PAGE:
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5 Conifer Types of Trees to Plant in Your Oregon Yard

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To put it simply, conifer trees are trees that bear cones. That is, they reproduce via seeds in a cone rather than with a flower. A lot of evergreen trees are considered conifer trees, but not all are. Additionally, not all conifer trees are evergreen trees either. If you’re looking for conifer types of trees in Oregon to plant in your yard, here are five varieties that will work well.

1. Douglas Fir

The Douglas fir, known scientifically as Pseudotsuga menziesii, has been the official state tree of Oregon since 1936. It’s not only a common choice to plant in your yard, but it’s also widely found throughout the state, especially in western Oregon. You may also know it as a favorite option for Christmas trees. The name for this tree comes from Scottish botanist David Douglas, who worked to identify plants in Oregon back in the 19th century.

The needles found on these trees are blue-green in color, soft and flat, and about one inch long. They have three-point bracts, which help make these trees recognizable. The bark of the trees is deeply furrowed on more mature trees. The cones that grow on Douglas firs are three to four inches long and blunt.

To fully thrive, Douglas fir trees should be planted in areas of full sun. Additionally, they need a lot of space to grow, as they can reach heights of 100 to 325 feet, and their trunks can reach a diameter of 15 feet. If your yard doesn’t have as much space, there are smaller varieties to choose from.

2. Ponderosa Pine

Eastern Oregon is where the ponderosa pine, scientifically known as Pinus ponderosa, is commonly found, as the region tends to be drier. Over time, these trees have adapted well to their environment, meaning that they can survive areas that frequently have low-intensity ground fires. What sets the ponderosa pine apart from other pine trees is its distinct bark.

If you’re looking for a tree that will attract small animals, such as birds and squirrels, to your yard, this is a good option for you to plant, as they serve as a valuable food source for these types of animals. Also, this is a great choice if you’re looking for a decorative tree to add to your yard since they have long needles, about 5 to 10 inches in length. The needles are yellow-green and have three per bundle. It’s important to note that the needles can vary depending on the subspecies of ponderosa pine—there are five subspecies.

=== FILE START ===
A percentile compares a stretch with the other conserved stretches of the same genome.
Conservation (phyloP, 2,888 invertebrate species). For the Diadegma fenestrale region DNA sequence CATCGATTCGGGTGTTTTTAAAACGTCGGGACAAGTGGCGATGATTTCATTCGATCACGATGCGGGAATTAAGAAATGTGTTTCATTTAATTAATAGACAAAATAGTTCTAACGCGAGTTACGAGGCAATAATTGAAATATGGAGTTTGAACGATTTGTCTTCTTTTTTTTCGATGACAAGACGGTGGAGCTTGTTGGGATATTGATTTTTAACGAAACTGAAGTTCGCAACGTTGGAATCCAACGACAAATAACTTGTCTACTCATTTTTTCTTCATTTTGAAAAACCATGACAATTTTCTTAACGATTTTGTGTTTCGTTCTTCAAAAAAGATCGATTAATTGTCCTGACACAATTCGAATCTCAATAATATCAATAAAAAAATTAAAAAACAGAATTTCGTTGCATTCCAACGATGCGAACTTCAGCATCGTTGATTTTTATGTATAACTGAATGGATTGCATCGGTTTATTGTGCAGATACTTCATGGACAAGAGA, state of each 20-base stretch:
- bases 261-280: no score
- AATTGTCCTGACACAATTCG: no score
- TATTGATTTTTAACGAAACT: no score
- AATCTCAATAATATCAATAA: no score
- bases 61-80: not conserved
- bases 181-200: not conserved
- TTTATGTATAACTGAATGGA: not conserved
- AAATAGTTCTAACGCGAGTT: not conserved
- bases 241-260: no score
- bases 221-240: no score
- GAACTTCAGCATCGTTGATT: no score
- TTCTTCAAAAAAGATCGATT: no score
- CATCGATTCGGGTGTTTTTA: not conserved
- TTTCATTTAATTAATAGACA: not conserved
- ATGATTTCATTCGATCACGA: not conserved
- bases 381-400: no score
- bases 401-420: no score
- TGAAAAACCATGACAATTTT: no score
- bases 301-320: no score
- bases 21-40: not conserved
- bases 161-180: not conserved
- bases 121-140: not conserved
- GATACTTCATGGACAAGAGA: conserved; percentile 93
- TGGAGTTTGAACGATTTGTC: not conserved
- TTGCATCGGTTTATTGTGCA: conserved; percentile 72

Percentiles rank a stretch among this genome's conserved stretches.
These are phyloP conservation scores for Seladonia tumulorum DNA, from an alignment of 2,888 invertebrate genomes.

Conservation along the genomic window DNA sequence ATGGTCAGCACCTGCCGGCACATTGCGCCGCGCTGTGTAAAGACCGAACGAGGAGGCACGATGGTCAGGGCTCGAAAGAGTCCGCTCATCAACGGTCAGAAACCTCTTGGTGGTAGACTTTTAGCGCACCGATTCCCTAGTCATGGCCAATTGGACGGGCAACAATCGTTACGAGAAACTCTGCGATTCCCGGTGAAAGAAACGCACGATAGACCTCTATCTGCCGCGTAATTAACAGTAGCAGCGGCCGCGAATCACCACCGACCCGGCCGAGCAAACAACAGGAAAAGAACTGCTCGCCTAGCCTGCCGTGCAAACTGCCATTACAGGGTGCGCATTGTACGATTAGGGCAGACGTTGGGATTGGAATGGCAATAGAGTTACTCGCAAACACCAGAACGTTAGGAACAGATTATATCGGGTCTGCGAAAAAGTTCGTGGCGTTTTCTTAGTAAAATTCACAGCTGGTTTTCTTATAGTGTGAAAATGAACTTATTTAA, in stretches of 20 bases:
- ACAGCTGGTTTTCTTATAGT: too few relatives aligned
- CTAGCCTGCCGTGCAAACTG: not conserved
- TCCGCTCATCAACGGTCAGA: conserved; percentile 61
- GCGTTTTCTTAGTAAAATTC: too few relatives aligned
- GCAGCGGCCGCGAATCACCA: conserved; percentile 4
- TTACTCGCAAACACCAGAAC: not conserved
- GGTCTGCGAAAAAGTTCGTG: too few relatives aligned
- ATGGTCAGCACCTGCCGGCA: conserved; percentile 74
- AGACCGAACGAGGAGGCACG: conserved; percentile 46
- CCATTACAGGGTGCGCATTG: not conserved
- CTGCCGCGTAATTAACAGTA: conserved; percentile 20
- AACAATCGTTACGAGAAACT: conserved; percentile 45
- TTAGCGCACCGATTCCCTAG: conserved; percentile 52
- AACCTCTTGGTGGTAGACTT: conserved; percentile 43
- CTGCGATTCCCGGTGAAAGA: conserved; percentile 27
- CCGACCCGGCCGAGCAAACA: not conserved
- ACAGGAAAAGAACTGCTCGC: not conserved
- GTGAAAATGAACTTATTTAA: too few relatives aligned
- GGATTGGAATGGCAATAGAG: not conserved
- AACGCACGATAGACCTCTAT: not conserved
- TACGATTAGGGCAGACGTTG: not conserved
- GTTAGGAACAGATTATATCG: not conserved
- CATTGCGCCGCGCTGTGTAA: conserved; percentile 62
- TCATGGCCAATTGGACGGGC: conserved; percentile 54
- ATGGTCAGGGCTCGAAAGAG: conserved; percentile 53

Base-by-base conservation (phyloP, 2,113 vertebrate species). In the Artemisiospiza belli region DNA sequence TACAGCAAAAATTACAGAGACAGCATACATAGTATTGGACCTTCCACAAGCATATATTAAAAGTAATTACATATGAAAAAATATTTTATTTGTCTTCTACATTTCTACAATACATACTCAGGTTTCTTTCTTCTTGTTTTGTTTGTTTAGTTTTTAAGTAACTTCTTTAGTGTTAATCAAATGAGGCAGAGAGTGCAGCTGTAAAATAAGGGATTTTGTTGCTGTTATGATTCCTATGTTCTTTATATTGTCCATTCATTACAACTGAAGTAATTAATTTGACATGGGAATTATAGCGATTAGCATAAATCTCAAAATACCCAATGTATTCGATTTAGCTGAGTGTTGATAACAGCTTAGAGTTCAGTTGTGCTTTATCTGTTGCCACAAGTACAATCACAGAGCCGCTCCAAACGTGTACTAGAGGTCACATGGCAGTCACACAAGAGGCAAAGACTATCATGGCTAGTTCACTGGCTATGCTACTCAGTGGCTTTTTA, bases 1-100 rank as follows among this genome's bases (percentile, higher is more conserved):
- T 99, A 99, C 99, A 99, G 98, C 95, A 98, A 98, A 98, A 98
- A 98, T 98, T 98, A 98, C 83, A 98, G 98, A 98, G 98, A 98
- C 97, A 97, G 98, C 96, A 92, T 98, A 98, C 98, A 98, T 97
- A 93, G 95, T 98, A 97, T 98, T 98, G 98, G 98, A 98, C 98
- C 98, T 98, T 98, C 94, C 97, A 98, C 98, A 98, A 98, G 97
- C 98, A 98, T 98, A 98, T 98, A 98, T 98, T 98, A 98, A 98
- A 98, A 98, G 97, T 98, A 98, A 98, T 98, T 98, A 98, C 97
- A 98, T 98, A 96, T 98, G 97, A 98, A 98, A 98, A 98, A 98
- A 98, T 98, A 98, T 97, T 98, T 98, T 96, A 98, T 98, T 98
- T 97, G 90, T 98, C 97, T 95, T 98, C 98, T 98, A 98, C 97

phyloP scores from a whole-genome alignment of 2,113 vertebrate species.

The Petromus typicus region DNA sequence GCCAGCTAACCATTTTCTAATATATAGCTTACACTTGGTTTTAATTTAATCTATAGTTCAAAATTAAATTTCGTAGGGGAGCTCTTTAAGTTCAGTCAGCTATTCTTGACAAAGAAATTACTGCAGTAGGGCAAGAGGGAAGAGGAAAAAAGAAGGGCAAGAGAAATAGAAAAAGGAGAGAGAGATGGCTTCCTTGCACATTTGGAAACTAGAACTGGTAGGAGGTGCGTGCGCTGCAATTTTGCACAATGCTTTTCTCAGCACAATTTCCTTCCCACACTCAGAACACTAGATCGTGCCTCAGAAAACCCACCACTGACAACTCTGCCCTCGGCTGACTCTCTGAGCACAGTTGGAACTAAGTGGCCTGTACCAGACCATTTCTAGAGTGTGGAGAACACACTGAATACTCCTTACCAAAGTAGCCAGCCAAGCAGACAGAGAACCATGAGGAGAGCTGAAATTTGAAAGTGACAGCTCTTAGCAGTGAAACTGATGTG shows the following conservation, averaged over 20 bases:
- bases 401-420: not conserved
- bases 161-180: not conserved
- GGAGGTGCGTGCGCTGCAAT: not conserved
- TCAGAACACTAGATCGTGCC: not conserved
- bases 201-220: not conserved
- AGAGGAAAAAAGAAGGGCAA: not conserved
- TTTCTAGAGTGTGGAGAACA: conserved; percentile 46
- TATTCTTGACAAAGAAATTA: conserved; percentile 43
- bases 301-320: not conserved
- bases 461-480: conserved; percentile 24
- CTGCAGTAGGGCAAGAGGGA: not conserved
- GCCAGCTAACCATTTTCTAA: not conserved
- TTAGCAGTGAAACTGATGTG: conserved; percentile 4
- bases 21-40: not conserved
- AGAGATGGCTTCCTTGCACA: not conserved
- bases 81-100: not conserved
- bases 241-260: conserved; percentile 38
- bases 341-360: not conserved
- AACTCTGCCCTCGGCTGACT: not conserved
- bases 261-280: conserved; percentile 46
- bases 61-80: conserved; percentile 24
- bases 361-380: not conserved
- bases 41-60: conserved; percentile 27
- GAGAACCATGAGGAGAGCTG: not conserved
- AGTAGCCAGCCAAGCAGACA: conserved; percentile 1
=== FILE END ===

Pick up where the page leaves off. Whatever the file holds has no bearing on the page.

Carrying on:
The cones are rounded with a sharp tip and about three to six inches long. The bark is orange-brown and has deep furrows and ridges. Some species of this tree can live for up to about 200 years.

Ponderosa pine trees should be planted in an area that receives six hours of direct sunlight each day. Once they’re established, they are very drought-tolerant, but they cannot survive in extremely wet areas. They grow anywhere from 60 to 100 feet tall, reaching a width of 25 to 30 feet. They only grow 13 to 24 inches a year.

3. Grand Fir

Grand firs, or Abies grandis, are known for their narrow shape, as their branching is horizontal or more upright. These trees take up more space than the Douglas fir, as they can grow to heights of 150 to 200 feet and widths of up to 40 feet. Their needles are blunt but flat.
Compared to other true firs, the grand fir prefers drier climates. They can grow well in different soils, but they thrive the best in soil that’s rich. These trees are also easy when it comes to planting location, as they grow quite well in areas of full sun, full shade, and part sun.

4. Western Hemlock

The western hemlock, scientifically called Tsuga mertensiana, is the state tree of Washington, but it’s a common type of tree in Oregon too. Some western hemlock found here have lived for 1,200 years. They can grow from about 160 to 230 feet tall and reach a width of 4 to 9 feet. They have shorter needles, reaching about half an inch to one inch long. These needles are blue-green in color. The cones on western hemlock trees are about one to three inches long and tend to be thin with rounded scales. The tips of the tree’s branches hang down, giving it a droopy look. They have thin bark with red coloring on the interior.

Coastal areas, lowlands, and mountain areas are where these trees grow best, as they thrive on moist sites. They can grow well in areas that are full sun to full shade, giving you some flexibility. The soil should be well-draining and moist.

5. Western Red Cedar

Scientifically called the Thuja plicata, the western red cedar is used both as a decorative tree and a timber evergreen. These trees grow in the shape of a pyramid, reaching heights of 80 to 90 feet tall and a width of 30 feet. The bark is reddish-grey in color and is thin and stringy. The needles grow in tight, alternating pairs and are flat and tiny. The cones produced are also tiny, at less than an inch long.

The wood of these trees is much more rot resistant as compared to others, making them easier to care for. They also should be planted in a spot that has a good mix of shade and sun and can grow well in the shade of other trees. The soil should be moist.

The above five trees are popular conifer types of trees in Oregon. If you’re not sure which one will work best in your yard, give us a call at Vernon Imel today, and we are happy to help.